• This approach to Pago Pago was the first instrument approach the captain had flown in instrument meteorological conditions (IMC) since his return to flying status.

[NTSB Report, ¶2]

  • The CVR readout and the interview with the first officer established that runway was in sight when the aircraft was about 8 nmi from the runway threshold. The runway probably remained in sight during most of the approach.
  • The first officer commented five times during the approach, after the aircraft was within 7.5 nmi of the runway threshold, that he had the runway or the runway lights in sight. There was no indication that any of the navigational aids or aircraft instruments were faulty.
  • The aircraft descended about 500 ft. below the published minimum glide slope altitude of 2,500 ft. before the glide slope intercept point was reached. This placed the aircraft 180 ft. below the final approach fix altitude of 2,180 ft. These altitudes were confirmed by a CVR comment, "Two thousand", made about 1.5 seconds before the FAF callout. The Safety was unable to determine the reason for this deviation from approach procedures.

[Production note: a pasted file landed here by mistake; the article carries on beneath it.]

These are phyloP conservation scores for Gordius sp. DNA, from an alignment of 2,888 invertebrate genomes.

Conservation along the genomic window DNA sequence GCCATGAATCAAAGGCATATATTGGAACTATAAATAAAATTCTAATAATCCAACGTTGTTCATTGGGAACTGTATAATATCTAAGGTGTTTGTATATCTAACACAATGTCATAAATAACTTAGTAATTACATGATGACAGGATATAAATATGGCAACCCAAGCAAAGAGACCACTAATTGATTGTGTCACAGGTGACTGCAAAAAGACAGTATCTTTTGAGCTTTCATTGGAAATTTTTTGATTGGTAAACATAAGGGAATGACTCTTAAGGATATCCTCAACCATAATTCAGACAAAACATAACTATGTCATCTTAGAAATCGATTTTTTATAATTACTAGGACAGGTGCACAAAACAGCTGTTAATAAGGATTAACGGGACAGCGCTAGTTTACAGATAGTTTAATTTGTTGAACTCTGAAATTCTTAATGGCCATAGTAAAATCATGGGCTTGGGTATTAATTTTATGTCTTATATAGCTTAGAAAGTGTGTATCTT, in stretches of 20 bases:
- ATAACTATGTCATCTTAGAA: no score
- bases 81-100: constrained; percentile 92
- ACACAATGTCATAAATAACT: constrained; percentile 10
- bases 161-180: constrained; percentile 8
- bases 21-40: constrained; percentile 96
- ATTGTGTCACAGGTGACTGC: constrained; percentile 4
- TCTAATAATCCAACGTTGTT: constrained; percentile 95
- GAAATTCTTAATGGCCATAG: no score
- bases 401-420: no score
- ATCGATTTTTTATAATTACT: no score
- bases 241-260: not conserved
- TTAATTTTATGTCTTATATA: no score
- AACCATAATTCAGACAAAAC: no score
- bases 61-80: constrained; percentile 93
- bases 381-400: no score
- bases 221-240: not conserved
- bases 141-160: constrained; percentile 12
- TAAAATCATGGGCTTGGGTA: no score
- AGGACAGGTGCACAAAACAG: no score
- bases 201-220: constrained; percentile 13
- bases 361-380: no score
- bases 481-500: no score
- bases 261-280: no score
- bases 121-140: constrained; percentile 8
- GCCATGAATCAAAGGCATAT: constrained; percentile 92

• At FAF passage, the 7 nmi DME fix, the first officer's navigational receiver selector switch should have been changed from the VOR position to the ILS position; however, this was not accomplished. If the change had been made, as good practice would dictate, the first officer could have monitored the approach more efficiently and his navigational display would have been ready for crosscheck by the captain or crossover in case of the failure of the captain's instruments.